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Children's Literature History Made!

February 4, 2020

The 2020 Newbery Medal made history. For the first time, a graphic novel won the coveted award.

New Kid by Jerry Craft will forever be known as the first graphic novel to win the Newbery Award! Previously given to great works like Bridge to TerabithiaMrs. Frisby and the Rats of NIMH; and A Wrinkle in Time, this award is the fast track to bestseller, if the title hadn't already achieved that status, and a long hold queue at the library.

First, a little background 

The Newbery Medal is given annually (since 1922) by the Association for Library Service to Children, a division of the American Library Association, to the "author of the most distinguished contribution to American literature for children". Each year one Medal Winner is chosen, and then a small number of honor books, usually between 2-4, are also chosen. School children throughout the country know when they see that gleaming bronze medal sticker on the front of the book that this is a quality book. 

Now back to the book that made history!

The description from our library catalog:

"A New York Times bestseller! Winner of the 2019 Kirkus Prize for Young Readers' Literature!

Perfect for fans of Raina Telgemeier and Gene Luen Yang, New Kid is a timely, honest graphic novel about starting over at a new school where diversity is low and the struggle to fit in is real, from award-winning author-illustrator Jerry Craft.

Seventh-grader Jordan Banks loves nothing more than drawing cartoons about his life. But instead of sending him to the art school of his dreams, his parents enroll him in a prestigious private school known for its academics, where Jordan is one of the few kids of color in his entire grade.

As he makes the daily trip from his Washington Heights apartment to the upscale Riverdale Academy Day School, Jordan soon finds himself torn between two worlds—and not really fitting into either one. Can Jordan learn to navigate his new school culture while keeping his neighborhood friends and staying true to himself?"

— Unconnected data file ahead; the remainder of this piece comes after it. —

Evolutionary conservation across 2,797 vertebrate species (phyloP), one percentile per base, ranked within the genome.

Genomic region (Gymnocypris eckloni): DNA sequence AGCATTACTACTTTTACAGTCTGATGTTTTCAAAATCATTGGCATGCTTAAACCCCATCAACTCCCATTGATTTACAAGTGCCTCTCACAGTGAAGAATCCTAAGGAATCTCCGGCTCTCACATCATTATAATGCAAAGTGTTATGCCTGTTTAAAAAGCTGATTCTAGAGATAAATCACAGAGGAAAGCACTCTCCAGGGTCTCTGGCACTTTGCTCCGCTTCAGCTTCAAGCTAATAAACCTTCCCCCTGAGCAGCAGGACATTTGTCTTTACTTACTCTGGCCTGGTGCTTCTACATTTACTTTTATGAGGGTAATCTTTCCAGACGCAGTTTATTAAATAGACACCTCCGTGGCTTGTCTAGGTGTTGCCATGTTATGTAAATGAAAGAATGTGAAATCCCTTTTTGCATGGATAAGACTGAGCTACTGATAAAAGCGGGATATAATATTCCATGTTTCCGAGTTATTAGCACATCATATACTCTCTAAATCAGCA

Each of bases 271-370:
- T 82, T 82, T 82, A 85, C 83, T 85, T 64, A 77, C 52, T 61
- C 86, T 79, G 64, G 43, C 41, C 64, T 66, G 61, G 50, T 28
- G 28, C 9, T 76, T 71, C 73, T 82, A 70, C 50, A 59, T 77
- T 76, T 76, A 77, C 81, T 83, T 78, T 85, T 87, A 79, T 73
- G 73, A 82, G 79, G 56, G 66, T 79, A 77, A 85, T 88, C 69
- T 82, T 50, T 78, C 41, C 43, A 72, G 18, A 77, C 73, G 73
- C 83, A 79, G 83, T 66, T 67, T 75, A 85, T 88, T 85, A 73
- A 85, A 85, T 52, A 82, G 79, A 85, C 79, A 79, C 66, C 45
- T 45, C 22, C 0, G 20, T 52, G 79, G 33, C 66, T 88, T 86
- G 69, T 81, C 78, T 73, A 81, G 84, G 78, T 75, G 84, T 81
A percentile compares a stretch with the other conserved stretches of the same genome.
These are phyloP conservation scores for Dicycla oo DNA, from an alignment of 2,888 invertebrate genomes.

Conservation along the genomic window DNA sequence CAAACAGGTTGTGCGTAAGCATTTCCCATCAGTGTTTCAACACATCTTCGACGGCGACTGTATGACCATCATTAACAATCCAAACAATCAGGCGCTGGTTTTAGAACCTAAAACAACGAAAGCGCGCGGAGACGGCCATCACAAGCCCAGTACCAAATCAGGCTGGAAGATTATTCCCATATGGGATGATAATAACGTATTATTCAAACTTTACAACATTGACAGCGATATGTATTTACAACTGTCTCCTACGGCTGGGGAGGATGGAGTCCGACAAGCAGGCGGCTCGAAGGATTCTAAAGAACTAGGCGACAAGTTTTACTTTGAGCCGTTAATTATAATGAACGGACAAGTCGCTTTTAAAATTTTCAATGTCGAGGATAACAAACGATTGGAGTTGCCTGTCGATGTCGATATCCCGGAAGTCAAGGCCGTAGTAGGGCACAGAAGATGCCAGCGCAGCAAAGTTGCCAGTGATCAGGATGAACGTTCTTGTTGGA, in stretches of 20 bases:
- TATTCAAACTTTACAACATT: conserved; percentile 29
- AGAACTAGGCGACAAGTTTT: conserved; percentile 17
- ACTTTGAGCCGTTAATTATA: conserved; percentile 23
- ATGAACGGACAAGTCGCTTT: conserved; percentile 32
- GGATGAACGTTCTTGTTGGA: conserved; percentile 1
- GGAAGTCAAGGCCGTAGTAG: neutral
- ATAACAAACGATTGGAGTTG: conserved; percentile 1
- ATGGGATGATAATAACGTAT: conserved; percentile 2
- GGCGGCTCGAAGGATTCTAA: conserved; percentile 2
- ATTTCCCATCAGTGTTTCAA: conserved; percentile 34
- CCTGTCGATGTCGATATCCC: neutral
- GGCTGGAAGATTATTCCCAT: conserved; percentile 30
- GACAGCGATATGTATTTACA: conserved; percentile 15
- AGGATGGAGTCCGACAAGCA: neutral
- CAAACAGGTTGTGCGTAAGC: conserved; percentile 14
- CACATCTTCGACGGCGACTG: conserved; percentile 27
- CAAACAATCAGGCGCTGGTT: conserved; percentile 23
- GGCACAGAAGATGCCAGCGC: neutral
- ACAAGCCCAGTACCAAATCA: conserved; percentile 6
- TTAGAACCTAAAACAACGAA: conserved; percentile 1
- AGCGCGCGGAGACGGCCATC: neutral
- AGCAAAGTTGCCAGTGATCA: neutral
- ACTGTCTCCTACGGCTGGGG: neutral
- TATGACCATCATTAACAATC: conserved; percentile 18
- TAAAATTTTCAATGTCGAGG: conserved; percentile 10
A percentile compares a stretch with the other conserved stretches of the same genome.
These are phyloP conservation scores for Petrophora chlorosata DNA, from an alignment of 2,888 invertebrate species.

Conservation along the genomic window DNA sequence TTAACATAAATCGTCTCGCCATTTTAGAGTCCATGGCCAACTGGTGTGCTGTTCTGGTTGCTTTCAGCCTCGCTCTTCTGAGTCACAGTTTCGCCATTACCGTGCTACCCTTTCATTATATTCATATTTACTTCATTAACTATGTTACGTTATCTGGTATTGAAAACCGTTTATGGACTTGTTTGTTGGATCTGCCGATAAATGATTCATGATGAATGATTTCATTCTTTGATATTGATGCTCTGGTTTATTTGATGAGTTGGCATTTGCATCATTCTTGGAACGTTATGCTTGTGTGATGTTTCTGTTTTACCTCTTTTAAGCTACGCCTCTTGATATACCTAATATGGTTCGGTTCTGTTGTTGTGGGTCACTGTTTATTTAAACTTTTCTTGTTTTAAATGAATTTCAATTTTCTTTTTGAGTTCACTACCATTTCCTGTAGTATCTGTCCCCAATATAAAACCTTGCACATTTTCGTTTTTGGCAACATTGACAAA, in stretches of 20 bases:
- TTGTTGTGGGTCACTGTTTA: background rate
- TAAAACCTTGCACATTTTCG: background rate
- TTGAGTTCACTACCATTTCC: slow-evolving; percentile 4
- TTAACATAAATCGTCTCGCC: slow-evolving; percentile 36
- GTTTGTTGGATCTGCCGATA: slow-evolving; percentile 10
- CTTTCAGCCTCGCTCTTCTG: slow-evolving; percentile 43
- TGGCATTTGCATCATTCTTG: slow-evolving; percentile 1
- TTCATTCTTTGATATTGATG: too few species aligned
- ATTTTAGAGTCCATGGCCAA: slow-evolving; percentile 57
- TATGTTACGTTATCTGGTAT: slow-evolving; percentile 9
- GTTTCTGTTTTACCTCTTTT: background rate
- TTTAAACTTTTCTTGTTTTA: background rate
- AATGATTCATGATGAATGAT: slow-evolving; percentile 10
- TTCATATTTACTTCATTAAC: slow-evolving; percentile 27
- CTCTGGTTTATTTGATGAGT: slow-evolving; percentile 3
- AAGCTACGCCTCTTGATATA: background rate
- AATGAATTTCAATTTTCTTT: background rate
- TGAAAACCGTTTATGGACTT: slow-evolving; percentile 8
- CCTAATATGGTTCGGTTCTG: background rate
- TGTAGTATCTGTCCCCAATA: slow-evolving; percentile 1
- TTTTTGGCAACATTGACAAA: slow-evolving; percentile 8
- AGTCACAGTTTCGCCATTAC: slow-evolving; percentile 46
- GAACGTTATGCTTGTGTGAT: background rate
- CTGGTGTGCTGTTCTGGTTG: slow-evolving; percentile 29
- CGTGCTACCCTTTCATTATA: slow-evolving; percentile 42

Ok, so a graphic novel won. What's really the big deal?

A couple of things:

  1. This is validation for what children's librarians around the world have been telling parents: Graphic novels are good reading! Over and over we hear the groaned pronouncement "If only he/she would read something other than comic books." Just like with kids' fiction, not all comic book/graphic novels are of the same caliber, of course, but don't dismiss the format as a whole! Graphic novels are great for reluctant readers because they're often fast paced and adventurous. They're also great for kids who are learning to read or struggling with reading because the words correlate with the pictures giving the reader visual clues to what the text reveals.
  2. Diversity. For the past 10 years or so, the children's publishing world has been changing—not enough—but a movement has started to emphasize the importance of allowing ALL children to see themselves in books. Jerry Craft says it best himself in an interview with School Library Journal:

he (Craft) also wants this book to show the possible path to success for stories with African American characters who “are not driven by misery.”

There are very important books that talk about slavery and civil rights or police brutality or gang life, but I really wanted to add to their narrative by adding a boy who has a mom and a dad, a family who loves him, a support system, neighbors,” he said. “You don’t have to worry about anything bad happening, anyone meeting an unexpected demise. [It's] something a kid can just read and relax and be like, ‘Wow I actually feel good reading this. I actually laughed.’ That’s not something I ever had growing up.

More than anything, I wanted to give 10-year-old Jerry Craft a book he could read and say was his own. That was probably the reason I was not a reader until I was an adult. The things I had to read in school couldn’t have been further from my life. Or if it was someone who looked like me, it couldn’t be further from the life I wanted to live when I got older.

So get out there and celebrate this win for children's literature and kid readers! Place a hold on the book and share it with your favorite kid or just read it yourself! Either way you'll be better for it.

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Miss Terri has worked at three different branches of Nashville Public Library since 2002. She's currently the head of the Children's Department at the Green Hills Branch Library. When she isn’t working, she is usually hanging out with her dog Boo. Isn’t he cute?